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What To Do When You Speak Like A Five-Year-Old

What To Do When You Speak Like A Five-Year-Old

The long conference table is full of elderly retired Swedish women chattering about at a rapid clip—about what, I'm not sure because my brain switched off thirty minutes ago. My ears are technically hearing words, but the translating machine inside my head has gummed up, and all of the words have run together into one long blur. I can no longer keep up with the flood of language swirling around me.    Donating my time and energies to this volunteer organization is part selfless and part selfish. I volunteer with these women in hopes of improving my Swedish while at the same time, helping women in my local community. A win-win situation for everyone involved, no? I figured that by attending these meetings and volunteering a few times a month, Swedish would worm its way into my vocabulary in a passive and effortless way. The reality is that I am still only catching about 40% of what is being said around me...
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The Bag That Will Revolutionize Parenting

The Bag That Will Revolutionize Parenting

One of the best parts of entering into the crowdfunding community is that other creatives and inventors discover and connect with one another. I had the pleasure of running across Pricilla's amazing invention that is perfect for parents who are looking for a diaper bag that can do it all—The Division of Labor Dual Tote.     Designed by a busy mom who was tired of the mess that became her diaper bag, this bag is durable and stylish enough to last long after your baby is out of diapers. When I was pregnant, we purchased a black diaper bag that my husband wouldn't mind carrying. I was continually digging through it to try to find wipes and an extra clean onesie when diaper physics failed me yet again. I can't tell you how many times I would discover a lost pair of socks at the bottom of the bag. I would've given my right arm (the one that I use for world-domination) for a...
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How To Travel Light As A Family

How To Travel Light As A Family

  As a family, we have traveled all around Europe and the US on planes, trains, and automobiles but no matter where we are headed, we employ these core approaches to traveling lightly. As a mom of two kids, I found that I needed my arms to remain as free as possible to hold little hands while walking on busy streets or helping them up into their seats on the bus. Here's what worked for us:     1. Do laundry wherever you are We generally never pack clothing for more than five days and plan on doing laundry along the way. We stay at Airbnb apartments that usually have a washer on site and a kitchen. This has transformed our traveling experiences with children.     2. Backpack and baby wearing We prefer to use backpacks to keep our hands free for wrangling and carrying our children. Roller bags are good but you lose a hand and dragging it through Europe can be extra difficult over cobblestone streets. They...
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Creating Your Tribe on the Move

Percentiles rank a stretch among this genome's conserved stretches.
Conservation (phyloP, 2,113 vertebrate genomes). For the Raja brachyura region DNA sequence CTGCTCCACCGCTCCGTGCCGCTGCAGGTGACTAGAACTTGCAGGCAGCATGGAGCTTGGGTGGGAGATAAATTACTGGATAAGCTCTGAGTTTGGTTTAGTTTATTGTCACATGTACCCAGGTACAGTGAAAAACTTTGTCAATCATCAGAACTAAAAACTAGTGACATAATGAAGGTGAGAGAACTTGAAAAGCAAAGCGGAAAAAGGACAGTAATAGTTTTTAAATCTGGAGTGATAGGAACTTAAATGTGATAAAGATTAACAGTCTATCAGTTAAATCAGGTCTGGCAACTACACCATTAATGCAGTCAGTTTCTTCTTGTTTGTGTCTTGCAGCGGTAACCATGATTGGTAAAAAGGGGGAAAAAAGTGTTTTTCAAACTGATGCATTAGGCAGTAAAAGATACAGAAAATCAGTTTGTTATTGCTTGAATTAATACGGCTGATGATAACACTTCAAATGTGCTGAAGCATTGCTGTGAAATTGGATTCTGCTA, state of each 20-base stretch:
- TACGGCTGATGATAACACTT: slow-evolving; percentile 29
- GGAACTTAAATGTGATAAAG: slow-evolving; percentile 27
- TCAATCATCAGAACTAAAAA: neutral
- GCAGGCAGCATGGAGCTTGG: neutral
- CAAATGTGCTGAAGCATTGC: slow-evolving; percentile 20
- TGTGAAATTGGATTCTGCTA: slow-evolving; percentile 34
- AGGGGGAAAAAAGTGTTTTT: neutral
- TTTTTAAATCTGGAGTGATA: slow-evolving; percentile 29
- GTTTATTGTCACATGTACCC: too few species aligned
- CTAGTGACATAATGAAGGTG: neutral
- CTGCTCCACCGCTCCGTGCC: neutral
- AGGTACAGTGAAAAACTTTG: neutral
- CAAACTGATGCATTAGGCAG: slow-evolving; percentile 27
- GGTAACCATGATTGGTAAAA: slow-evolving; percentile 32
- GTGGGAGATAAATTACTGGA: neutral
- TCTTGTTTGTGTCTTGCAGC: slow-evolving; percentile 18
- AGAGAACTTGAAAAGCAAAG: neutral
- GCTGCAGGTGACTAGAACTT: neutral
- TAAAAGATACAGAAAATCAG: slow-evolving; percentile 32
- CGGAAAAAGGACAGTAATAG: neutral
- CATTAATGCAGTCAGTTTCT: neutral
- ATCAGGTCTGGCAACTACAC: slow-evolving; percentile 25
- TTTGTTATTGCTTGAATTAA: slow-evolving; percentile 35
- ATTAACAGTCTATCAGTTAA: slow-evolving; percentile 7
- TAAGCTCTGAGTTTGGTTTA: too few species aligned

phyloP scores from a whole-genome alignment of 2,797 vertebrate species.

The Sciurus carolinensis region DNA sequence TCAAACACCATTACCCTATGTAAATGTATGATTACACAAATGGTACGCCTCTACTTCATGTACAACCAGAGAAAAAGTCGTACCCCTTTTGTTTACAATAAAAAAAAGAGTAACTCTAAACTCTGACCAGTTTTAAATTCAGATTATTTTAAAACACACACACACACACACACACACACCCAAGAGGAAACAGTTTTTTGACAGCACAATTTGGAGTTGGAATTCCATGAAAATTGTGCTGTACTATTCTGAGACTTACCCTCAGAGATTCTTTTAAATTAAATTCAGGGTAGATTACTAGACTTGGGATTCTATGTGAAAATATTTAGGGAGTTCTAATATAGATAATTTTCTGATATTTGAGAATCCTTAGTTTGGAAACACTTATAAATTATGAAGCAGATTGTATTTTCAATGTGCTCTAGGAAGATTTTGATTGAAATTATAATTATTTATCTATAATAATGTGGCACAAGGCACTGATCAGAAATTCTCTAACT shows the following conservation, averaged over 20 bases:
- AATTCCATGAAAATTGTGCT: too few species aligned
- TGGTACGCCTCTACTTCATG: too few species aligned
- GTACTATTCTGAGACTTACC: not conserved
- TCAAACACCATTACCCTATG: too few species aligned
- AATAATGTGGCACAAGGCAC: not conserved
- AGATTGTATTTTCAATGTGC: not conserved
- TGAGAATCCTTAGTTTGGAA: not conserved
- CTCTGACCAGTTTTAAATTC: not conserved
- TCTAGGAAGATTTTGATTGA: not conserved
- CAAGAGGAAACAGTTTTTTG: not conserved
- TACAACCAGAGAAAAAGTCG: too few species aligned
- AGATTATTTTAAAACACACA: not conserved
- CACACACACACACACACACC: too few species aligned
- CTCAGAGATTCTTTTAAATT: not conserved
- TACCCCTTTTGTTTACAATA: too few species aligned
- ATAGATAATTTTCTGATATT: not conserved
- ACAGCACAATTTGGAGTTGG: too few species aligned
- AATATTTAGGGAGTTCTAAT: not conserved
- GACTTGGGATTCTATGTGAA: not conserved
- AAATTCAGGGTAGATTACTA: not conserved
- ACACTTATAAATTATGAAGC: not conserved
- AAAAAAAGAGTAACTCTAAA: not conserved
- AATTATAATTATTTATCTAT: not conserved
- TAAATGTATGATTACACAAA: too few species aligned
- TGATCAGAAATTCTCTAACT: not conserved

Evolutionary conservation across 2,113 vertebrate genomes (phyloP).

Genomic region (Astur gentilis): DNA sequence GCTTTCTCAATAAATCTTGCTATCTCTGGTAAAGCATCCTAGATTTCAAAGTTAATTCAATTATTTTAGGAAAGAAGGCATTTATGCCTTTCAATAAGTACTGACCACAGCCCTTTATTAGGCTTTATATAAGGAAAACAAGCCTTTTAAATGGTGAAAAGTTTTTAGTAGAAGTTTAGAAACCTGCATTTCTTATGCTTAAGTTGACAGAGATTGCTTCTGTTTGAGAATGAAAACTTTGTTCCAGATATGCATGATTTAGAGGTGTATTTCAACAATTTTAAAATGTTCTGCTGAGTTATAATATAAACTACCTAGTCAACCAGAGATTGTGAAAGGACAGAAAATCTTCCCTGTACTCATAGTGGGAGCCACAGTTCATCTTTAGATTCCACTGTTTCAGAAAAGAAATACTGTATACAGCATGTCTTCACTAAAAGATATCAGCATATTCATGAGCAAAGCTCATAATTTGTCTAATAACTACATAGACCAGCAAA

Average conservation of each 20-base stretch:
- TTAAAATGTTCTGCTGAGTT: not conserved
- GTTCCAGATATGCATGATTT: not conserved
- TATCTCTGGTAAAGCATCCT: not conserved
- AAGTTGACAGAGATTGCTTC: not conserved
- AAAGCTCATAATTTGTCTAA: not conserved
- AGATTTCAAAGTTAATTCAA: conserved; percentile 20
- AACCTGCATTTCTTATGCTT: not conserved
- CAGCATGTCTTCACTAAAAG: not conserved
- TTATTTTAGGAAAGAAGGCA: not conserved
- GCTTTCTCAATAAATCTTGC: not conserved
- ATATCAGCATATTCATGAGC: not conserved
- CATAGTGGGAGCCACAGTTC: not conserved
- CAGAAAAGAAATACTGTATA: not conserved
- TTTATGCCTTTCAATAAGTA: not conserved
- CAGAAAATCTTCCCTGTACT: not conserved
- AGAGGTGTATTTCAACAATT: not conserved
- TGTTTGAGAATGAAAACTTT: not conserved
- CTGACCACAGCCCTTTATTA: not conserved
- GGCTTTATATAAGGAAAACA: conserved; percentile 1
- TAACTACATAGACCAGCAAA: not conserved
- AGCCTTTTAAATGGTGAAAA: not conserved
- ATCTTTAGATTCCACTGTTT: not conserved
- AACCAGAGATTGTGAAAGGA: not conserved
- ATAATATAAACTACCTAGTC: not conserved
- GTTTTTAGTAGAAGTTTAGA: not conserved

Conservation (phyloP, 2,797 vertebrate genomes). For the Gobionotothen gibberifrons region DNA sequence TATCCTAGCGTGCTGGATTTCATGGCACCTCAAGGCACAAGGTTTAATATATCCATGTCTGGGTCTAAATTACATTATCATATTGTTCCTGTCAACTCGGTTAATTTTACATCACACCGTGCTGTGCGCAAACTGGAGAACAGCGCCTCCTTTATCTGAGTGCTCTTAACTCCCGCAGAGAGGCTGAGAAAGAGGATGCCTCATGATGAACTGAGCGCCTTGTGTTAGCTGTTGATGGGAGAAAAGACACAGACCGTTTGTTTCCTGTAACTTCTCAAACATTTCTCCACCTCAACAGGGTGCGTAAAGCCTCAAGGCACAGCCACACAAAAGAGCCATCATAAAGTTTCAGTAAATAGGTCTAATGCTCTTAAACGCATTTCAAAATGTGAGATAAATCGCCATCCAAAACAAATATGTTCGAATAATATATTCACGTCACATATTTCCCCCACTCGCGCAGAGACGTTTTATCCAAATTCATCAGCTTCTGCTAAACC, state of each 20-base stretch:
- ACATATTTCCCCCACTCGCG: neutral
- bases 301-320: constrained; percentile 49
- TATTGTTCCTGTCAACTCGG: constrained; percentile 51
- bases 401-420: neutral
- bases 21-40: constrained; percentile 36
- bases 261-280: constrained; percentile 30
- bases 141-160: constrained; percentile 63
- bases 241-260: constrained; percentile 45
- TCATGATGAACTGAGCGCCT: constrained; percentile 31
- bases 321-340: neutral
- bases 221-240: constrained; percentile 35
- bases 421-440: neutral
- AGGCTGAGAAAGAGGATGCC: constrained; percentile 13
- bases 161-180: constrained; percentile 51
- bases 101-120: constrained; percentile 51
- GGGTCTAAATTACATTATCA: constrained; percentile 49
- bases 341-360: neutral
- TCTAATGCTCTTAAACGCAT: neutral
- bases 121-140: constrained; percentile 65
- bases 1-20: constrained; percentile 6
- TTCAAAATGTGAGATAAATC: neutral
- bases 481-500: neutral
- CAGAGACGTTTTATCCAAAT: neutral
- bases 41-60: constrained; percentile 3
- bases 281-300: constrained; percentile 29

Creating Your Tribe on the Move

The Families in Global Transition (FIGT) 2017 conference is coming up and their theme is Building on the Basics: Creating Your Tribe on the Move.  The FIGT conference is not really a conference as one might think of professional meetings. It has been called, "A reunion of strangers," because the attendees are members of the same tribe. We are all highly mobile people living in cultures different from which we were born. Some attendees are newly living abroad and others have lived in more countries than I could ever imagine. The wealth and depth of knowledge and experience are impressive and connecting with this wonderful group of people feels like coming home. The deadline for submissions for speaking roles is September 7 and more information can be found here. The conference is in The Hague, Netherlands March 23-25, 2017 and I hope to meet you there! You can read about my Top 10 Takeaways from last year's conference. If you have any questions, please feel free...
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8 Surprising Things I Learned When I Put Down My Phone

8 Surprising Things I Learned When I Put Down My Phone

My phone is always in my back pocket, my hand, or my purse. I use it to take pictures and videos of my children throughout the day, and I justify that use always to have it nearby. I am mindful of limiting my children's screen time but often forget that I am probably getting more 100% screen time than they are throughout the day. I compulsively check my email, social media notifications, and text messages. It's a problem, and I know it. The average American checks their phone 46 times per day according to a 2015 Deloitte study. People are distracted by smartphones, smart watches, and tablets while watching tv, crossing the road, and of course, while interacting with friends and family. My kids' reaction to my perpetual distraction was enough to convince me that I was glancing at my phone too often. My oldest started saying, "Mama, look at me, not your phone!" (Could it get any clearer than that?) The...